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I could only pick one, extra money, or guns.
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I used to and still mostly shoot free handed without a rest. But you could lean against a tree and if the squirrel is still and you can squeeze the trigger, you could easily take them under 40 yards. You need to practice some and learn how much front bead at different distances. Have it set to shoot even with top of rear site at 20 yards average. that would get you at say 15-25 or 30 yards. Then at 40 elevate the front sight slightly higher than top of rear sights. Up close, say 10 feet at a snakes head, you hold the front sight higher, even more than a 40 yard sight. Because the barrel is under the sight and is climbing so to speak. With practice at different distances, you can do it without thinking much. A 5.5 inch bull barrel or one of the Browning slab side barrels, they are highly accurate too. I like the trigger on Browning 22 pistols. They are short pull and crisp. If you shoot the Brownings or Ruger auto 22 pistols enough you would be confident enough to use them for self defense if the need ever arose. I did not start shooting handguns regularly till I was about 22 or 23 when I bought my first H& R 22 revolverI bought my first Browning pistol, a Buckmark when I was in my middle 30s. They are fun. I have a new in box Ruger bull barrel that I have owned several years that I am going to shoot one day that I bought for an investment.I have a S&W 22 auto , I love S&W revolvers and some semi autos but I have never taken to it like the Brownings or Ruger. But is accurate too.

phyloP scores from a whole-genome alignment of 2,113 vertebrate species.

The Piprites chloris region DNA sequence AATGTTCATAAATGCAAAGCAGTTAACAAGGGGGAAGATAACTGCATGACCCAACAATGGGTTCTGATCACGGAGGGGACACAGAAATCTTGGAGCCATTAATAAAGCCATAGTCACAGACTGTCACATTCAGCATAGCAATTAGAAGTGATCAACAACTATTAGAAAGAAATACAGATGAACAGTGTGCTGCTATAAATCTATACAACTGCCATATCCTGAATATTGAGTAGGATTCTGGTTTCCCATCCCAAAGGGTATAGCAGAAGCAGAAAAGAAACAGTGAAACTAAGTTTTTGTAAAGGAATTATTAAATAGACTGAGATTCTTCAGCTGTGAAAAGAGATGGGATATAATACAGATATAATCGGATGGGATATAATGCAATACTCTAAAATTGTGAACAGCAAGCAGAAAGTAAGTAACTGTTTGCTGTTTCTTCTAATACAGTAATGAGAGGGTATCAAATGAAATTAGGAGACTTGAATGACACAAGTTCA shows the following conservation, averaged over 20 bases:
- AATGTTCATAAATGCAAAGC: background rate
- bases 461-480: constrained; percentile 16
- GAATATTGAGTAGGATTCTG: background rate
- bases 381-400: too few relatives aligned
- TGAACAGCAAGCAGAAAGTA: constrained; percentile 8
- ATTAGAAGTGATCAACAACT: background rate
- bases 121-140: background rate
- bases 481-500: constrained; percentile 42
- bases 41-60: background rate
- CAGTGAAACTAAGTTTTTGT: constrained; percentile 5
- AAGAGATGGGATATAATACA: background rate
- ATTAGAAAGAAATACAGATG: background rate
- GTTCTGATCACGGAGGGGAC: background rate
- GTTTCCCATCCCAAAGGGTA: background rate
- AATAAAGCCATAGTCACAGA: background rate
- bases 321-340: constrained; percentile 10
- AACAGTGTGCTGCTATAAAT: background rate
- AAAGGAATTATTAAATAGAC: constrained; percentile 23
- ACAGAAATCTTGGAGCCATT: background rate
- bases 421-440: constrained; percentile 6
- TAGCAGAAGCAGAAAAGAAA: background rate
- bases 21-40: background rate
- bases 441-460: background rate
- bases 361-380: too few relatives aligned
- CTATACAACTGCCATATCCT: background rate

I had a S&W victory, then I bought a Ruger mk IV hunter that I thought was a much superior .22 pistol. I could drill things with it. I've never had experience with the buckmarks.
 

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Discussion Starter · #9 ·
I think they are about or close to the same accuracy wise. I like my Keltec PMR-30, 22 magnum.and how it carries. it has a light trigger. But I think it is a little on the light side for squirrel hunting and a little too much power. But I have been toting it to my hog trap
 

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Let's go shoot some, we dont want to wound anything.
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Discussion Starter · #11 · (Edited)
Mostly CCI , I have shot some Speer Short barrel 22 mag ammo. I have it strapped on now. I am fixing to go and check the hog trap.Let me clarify what I mean that the PMR-30 is a little light. I mean that it is light as a feather.in weight And while close shots are easy, it might be difficult to hold steady free handed for shots over 25-30 yards. I use hollow point ammo and it would probably be better to use solids on squirrels unless making head shot so as not to tear up too bad.
 

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If you think it shoots good with iron sights, put a 2-7x32 pistol scope on it. I have 2 of those buckmarks and you can cover a 5 shot group with a nickle at 30 yards off a sandbag with both of them. Any misses are user error.